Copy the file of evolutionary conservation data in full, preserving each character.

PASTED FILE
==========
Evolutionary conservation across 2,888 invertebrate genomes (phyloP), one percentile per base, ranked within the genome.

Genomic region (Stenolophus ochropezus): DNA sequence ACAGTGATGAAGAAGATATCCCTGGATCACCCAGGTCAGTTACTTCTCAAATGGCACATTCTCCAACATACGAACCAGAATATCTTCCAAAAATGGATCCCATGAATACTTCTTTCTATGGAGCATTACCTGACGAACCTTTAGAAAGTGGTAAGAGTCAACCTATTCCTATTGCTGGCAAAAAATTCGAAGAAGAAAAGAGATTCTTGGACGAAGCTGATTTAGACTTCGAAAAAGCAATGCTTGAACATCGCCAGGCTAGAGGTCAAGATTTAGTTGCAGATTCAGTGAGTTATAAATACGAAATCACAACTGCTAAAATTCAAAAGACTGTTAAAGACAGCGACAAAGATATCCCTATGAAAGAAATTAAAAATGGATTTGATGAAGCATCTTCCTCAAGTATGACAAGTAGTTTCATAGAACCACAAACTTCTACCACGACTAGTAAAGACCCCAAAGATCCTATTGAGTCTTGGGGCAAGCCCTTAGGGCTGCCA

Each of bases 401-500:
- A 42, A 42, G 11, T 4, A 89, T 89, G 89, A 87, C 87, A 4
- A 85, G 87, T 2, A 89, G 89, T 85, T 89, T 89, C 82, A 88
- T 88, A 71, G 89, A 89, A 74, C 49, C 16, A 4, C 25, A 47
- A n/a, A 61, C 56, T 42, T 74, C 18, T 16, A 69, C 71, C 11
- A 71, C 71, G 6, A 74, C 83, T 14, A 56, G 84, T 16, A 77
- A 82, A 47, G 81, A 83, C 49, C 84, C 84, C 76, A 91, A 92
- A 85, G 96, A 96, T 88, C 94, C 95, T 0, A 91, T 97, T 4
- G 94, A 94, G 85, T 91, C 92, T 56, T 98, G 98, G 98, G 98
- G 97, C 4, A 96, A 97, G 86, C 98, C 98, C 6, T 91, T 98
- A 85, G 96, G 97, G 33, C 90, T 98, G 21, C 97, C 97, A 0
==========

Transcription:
Evolutionary conservation across 2,888 invertebrate genomes (phyloP), one percentile per base, ranked within the genome.

Genomic region (Stenolophus ochropezus): DNA sequence ACAGTGATGAAGAAGATATCCCTGGATCACCCAGGTCAGTTACTTCTCAAATGGCACATTCTCCAACATACGAACCAGAATATCTTCCAAAAATGGATCCCATGAATACTTCTTTCTATGGAGCATTACCTGACGAACCTTTAGAAAGTGGTAAGAGTCAACCTATTCCTATTGCTGGCAAAAAATTCGAAGAAGAAAAGAGATTCTTGGACGAAGCTGATTTAGACTTCGAAAAAGCAATGCTTGAACATCGCCAGGCTAGAGGTCAAGATTTAGTTGCAGATTCAGTGAGTTATAAATACGAAATCACAACTGCTAAAATTCAAAAGACTGTTAAAGACAGCGACAAAGATATCCCTATGAAAGAAATTAAAAATGGATTTGATGAAGCATCTTCCTCAAGTATGACAAGTAGTTTCATAGAACCACAAACTTCTACCACGACTAGTAAAGACCCCAAAGATCCTATTGAGTCTTGGGGCAAGCCCTTAGGGCTGCCA

Each of bases 401-500:
- A 42, A 42, G 11, T 4, A 89, T 89, G 89, A 87, C 87, A 4
- A 85, G 87, T 2, A 89, G 89, T 85, T 89, T 89, C 82, A 88
- T 88, A 71, G 89, A 89, A 74, C 49, C 16, A 4, C 25, A 47
- A n/a, A 61, C 56, T 42, T 74, C 18, T 16, A 69, C 71, C 11
- A 71, C 71, G 6, A 74, C 83, T 14, A 56, G 84, T 16, A 77
- A 82, A 47, G 81, A 83, C 49, C 84, C 84, C 76, A 91, A 92
- A 85, G 96, A 96, T 88, C 94, C 95, T 0, A 91, T 97, T 4
- G 94, A 94, G 85, T 91, C 92, T 56, T 98, G 98, G 98, G 98
- G 97, C 4, A 96, A 97, G 86, C 98, C 98, C 6, T 91, T 98
- A 85, G 96, G 97, G 33, C 90, T 98, G 21, C 97, C 97, A 0